Environment & Conservation

Rock wallabies return

22/06/2016 - 06:00

THE stunning environs of Kalbarri National Park are alive once again with the presence of black-flanked rock-wallabies (Petrogale lateralis) after Department of Parks and Wildlife (DPAW) staff and volunteers released 23 new wallabies into the gorge in May.

INDUSTRIAL saltworks in the Pilbara and an unusual saltwater lake in the Gascoyne have been identified as unlikely but important pit stops and feeding grounds for migrating shorebirds.

LOOK at the world-renowned stromatolites protruding from saline seas at Hamelin Pool in Shark Bay and you could be forgiven for wondering what all the fuss is about.

A HEALTH check of beaches near Geraldton has revealed northern areas closer to the port are severely eroded while the southern beaches are quite stable.

EVIDENCE of early humans dining on the eggs of Australia’s now extinct giant flightless bird may start to resolve the longstanding debate over what caused this and other megafauna’s demise on this continent.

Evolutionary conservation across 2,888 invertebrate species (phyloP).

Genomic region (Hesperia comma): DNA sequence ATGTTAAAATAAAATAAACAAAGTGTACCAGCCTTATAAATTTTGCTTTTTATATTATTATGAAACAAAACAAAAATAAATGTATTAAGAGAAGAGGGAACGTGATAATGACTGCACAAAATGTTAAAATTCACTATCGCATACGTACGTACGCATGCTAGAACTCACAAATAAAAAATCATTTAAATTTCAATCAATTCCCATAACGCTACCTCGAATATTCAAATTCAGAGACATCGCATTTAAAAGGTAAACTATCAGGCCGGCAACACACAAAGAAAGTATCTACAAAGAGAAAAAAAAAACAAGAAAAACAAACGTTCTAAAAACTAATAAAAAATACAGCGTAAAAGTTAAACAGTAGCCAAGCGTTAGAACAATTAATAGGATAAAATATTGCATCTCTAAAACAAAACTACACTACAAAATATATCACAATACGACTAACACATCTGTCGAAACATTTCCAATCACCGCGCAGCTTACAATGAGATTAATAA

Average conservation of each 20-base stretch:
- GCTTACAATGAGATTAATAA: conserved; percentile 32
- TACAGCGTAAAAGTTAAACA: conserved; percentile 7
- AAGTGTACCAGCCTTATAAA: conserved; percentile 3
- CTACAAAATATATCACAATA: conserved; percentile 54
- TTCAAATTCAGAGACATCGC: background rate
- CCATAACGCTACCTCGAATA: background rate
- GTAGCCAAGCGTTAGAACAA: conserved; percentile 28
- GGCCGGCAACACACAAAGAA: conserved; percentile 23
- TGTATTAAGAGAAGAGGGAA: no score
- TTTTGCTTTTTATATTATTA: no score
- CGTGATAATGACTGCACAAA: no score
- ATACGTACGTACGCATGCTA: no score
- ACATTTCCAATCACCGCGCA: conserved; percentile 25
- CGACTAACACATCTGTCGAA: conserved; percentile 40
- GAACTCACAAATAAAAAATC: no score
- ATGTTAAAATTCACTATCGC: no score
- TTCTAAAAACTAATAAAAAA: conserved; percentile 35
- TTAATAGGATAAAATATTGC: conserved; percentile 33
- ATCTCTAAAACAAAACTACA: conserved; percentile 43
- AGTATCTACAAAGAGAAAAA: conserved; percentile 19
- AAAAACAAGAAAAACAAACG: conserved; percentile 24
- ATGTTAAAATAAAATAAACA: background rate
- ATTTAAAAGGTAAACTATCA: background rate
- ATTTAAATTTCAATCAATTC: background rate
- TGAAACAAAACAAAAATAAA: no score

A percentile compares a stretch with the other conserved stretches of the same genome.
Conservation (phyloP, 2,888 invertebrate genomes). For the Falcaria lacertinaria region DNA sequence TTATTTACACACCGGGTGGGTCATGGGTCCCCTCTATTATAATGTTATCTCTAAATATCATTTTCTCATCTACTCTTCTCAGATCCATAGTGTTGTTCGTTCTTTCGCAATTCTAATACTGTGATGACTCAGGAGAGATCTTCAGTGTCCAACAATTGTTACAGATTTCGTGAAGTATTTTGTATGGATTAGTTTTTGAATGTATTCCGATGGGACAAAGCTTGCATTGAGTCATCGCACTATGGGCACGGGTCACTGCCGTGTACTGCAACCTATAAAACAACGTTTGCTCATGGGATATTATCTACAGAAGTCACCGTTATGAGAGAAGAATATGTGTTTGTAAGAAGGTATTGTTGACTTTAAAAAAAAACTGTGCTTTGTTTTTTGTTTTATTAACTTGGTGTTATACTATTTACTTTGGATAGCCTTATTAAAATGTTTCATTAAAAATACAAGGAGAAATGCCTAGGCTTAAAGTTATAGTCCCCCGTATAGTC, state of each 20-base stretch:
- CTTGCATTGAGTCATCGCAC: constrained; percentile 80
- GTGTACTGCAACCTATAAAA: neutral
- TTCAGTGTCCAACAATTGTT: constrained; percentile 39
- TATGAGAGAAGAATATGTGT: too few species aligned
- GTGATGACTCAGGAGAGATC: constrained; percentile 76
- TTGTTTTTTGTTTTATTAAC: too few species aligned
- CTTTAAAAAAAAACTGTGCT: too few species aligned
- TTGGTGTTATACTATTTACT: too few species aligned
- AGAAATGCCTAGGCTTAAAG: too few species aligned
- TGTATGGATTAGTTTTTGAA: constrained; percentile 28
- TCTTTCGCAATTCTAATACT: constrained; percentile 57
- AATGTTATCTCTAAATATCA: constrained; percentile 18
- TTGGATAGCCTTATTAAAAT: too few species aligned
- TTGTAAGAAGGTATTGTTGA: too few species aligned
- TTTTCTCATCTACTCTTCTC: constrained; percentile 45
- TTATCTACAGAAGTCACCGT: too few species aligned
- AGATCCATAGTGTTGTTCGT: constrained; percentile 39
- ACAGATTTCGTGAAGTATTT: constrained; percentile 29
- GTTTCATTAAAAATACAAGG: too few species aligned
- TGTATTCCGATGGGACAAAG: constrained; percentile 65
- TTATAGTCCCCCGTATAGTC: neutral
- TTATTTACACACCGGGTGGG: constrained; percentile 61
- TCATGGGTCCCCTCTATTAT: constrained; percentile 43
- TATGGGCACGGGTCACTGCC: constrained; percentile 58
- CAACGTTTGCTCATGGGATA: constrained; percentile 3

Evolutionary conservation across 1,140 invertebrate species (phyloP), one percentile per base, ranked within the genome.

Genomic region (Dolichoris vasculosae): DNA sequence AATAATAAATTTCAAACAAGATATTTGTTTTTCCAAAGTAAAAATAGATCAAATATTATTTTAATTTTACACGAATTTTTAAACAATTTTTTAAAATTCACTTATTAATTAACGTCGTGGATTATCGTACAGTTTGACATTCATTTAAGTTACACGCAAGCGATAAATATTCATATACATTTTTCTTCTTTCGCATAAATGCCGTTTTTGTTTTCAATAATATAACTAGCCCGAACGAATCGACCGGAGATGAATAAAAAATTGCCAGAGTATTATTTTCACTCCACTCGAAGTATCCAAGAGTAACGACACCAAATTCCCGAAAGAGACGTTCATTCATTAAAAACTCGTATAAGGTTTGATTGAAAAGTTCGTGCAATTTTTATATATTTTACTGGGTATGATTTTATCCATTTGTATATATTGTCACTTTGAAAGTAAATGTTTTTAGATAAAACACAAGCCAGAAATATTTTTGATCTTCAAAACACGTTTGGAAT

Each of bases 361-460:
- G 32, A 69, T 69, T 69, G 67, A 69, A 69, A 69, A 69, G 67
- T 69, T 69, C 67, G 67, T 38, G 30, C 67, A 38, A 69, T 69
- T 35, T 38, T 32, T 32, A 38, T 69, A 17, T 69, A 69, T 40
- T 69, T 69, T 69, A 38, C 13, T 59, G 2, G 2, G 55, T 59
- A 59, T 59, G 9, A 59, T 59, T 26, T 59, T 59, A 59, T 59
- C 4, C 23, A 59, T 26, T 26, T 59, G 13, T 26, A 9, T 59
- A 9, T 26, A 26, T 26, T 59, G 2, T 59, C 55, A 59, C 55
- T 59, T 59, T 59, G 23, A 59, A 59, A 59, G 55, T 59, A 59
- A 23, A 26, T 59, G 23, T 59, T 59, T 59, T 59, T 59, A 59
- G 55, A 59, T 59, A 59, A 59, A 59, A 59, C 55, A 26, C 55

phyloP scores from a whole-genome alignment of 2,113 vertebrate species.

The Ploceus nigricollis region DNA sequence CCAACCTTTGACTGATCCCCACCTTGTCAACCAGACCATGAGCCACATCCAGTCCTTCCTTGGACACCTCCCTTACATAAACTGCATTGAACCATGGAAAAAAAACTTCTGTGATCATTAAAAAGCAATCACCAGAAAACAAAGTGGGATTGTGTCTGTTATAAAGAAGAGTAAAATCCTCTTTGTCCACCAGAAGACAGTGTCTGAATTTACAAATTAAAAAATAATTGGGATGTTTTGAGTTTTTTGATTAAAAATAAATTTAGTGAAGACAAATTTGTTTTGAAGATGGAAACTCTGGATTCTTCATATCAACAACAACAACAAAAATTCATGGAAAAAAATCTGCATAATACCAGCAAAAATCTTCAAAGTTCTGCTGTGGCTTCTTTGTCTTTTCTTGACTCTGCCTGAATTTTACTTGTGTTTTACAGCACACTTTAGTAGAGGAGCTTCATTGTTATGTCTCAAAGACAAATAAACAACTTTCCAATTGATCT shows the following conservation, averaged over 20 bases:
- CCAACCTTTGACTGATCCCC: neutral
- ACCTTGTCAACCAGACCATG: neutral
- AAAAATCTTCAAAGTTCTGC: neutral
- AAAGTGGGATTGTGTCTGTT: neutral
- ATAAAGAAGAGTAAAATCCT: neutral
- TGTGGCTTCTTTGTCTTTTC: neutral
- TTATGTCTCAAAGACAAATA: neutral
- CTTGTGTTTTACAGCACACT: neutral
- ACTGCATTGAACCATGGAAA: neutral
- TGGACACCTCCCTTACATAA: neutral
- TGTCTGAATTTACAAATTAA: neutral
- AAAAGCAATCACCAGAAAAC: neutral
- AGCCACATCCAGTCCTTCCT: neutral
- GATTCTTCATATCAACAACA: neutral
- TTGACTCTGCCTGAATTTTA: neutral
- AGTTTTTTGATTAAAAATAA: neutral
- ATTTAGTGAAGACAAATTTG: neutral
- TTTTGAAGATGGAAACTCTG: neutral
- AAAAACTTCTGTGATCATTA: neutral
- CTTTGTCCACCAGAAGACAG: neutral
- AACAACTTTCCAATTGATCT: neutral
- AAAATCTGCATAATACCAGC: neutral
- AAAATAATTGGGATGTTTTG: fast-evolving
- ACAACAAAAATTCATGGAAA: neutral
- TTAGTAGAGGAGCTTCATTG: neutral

NOT all endangered Loggerhead sea turtles (Caretta caretta) were made equal with recent research finding certain local turtle embryos can automatically cope with environmental heat better than others.

THE frisky male jewel beetles (Julidomorpha saundersi), which made headlines in the 1980s for attempting to mate with discarded beer stubbies, seem to be at it again—only this time they are targeting fluoro-coloured safety equipment.

UNDERSTANDING how WA plants live and thrive in a certain soil type has been the focus of a recent review by scientists and the findings may help rehabilitate the environment, especially mined areas.

THE WA nature conservation community is abuzz with excitement with the rediscovery of black-flanked rock-wallabies (Petrogale lateralis lateralis) in Kalbarri National Park after two decades of presumed local extinction.

SCIENTISTS will seek to understand the complex and interconnected processes that enable one of the world’s most biodiverse plant communities to survive in some of the planet’s poorest soils, in a three-year project conducted in the Mid West’s Kwongan shrublands.

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